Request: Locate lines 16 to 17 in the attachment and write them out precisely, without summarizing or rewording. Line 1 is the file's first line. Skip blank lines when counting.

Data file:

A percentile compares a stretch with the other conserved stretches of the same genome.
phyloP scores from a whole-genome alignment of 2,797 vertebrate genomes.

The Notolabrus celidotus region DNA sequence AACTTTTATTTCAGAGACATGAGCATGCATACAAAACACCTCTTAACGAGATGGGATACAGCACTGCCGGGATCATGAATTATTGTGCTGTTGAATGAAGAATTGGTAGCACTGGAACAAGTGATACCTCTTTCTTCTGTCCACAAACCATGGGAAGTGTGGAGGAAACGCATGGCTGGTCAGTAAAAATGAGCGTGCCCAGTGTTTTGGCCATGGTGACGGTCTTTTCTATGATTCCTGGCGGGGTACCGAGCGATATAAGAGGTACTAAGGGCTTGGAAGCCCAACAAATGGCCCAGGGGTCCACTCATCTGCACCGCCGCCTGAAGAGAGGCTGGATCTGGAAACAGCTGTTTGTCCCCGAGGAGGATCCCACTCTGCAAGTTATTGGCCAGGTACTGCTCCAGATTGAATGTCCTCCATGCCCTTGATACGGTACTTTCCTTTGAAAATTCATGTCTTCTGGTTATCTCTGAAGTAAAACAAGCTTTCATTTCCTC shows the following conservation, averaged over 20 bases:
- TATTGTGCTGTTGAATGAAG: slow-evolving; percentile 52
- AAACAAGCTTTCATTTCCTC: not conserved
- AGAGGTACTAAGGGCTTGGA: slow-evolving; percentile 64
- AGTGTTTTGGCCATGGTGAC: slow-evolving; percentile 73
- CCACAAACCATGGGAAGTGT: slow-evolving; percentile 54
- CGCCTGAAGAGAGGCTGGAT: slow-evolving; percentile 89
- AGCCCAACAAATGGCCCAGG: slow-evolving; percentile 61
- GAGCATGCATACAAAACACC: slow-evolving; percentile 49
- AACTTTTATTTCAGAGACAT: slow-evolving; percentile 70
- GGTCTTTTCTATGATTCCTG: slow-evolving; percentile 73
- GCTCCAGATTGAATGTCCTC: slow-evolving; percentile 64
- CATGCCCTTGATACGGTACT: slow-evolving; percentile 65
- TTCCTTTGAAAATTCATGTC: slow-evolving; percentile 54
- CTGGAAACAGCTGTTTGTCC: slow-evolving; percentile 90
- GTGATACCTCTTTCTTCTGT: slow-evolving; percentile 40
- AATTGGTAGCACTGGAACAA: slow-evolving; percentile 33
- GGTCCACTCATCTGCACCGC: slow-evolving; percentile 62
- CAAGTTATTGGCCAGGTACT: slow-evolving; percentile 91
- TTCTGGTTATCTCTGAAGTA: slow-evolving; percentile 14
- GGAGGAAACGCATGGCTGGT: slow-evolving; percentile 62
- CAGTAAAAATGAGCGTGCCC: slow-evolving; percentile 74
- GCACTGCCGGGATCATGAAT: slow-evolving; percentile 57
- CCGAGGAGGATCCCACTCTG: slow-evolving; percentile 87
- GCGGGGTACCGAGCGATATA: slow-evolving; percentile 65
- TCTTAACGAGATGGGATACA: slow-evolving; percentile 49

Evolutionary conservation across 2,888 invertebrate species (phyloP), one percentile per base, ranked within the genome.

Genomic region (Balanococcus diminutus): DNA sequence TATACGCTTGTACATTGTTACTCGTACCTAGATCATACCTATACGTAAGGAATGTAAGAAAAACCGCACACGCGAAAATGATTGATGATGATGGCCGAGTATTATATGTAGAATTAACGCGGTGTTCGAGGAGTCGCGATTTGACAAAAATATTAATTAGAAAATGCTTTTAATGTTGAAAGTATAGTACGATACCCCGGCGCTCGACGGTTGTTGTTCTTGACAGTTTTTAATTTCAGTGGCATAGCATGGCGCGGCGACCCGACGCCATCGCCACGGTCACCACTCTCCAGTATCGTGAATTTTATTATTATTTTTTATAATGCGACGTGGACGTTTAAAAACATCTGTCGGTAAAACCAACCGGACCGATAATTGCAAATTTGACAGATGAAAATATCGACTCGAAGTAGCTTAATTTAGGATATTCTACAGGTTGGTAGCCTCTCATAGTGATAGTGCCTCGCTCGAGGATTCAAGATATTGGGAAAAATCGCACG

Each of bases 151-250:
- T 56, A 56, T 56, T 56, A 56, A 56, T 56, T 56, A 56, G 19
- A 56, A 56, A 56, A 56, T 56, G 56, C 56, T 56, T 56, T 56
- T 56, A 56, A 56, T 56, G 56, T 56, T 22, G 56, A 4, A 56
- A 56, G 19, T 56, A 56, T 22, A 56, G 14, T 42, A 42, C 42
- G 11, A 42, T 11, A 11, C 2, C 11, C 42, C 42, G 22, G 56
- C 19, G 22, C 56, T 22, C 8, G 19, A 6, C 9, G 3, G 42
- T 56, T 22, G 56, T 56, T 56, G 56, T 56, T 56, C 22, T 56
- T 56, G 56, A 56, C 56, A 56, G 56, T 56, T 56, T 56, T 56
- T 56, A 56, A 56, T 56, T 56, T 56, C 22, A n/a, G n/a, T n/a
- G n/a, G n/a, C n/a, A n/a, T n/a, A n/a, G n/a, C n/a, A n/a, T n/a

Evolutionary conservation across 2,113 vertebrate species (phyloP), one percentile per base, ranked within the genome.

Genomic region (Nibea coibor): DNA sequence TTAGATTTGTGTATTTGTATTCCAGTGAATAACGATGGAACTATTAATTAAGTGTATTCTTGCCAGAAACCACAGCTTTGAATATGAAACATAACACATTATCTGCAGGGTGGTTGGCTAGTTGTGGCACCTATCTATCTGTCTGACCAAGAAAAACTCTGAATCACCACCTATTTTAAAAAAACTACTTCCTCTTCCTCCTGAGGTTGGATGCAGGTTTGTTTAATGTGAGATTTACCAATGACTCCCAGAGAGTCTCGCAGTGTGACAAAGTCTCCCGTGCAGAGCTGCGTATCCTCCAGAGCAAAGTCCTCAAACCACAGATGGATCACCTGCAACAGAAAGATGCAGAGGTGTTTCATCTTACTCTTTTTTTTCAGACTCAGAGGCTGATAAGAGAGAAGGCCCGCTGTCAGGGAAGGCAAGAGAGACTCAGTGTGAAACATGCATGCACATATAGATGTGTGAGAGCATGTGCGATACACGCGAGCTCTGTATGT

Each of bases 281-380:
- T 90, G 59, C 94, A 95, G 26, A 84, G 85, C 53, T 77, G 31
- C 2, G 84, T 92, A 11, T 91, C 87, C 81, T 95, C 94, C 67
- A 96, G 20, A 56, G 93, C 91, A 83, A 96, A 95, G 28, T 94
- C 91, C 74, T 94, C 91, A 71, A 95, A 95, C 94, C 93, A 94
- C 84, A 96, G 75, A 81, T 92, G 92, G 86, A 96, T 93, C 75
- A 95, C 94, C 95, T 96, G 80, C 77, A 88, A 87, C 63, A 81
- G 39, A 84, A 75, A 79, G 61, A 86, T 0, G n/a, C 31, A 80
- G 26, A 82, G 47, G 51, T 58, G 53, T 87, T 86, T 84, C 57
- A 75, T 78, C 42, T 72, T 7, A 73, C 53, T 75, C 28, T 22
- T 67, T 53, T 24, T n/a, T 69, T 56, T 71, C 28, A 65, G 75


- TTCCTTTGAAAATTCATGTC: slow-evolving; percentile 54
- CTGGAAACAGCTGTTTGTCC: slow-evolving; percentile 90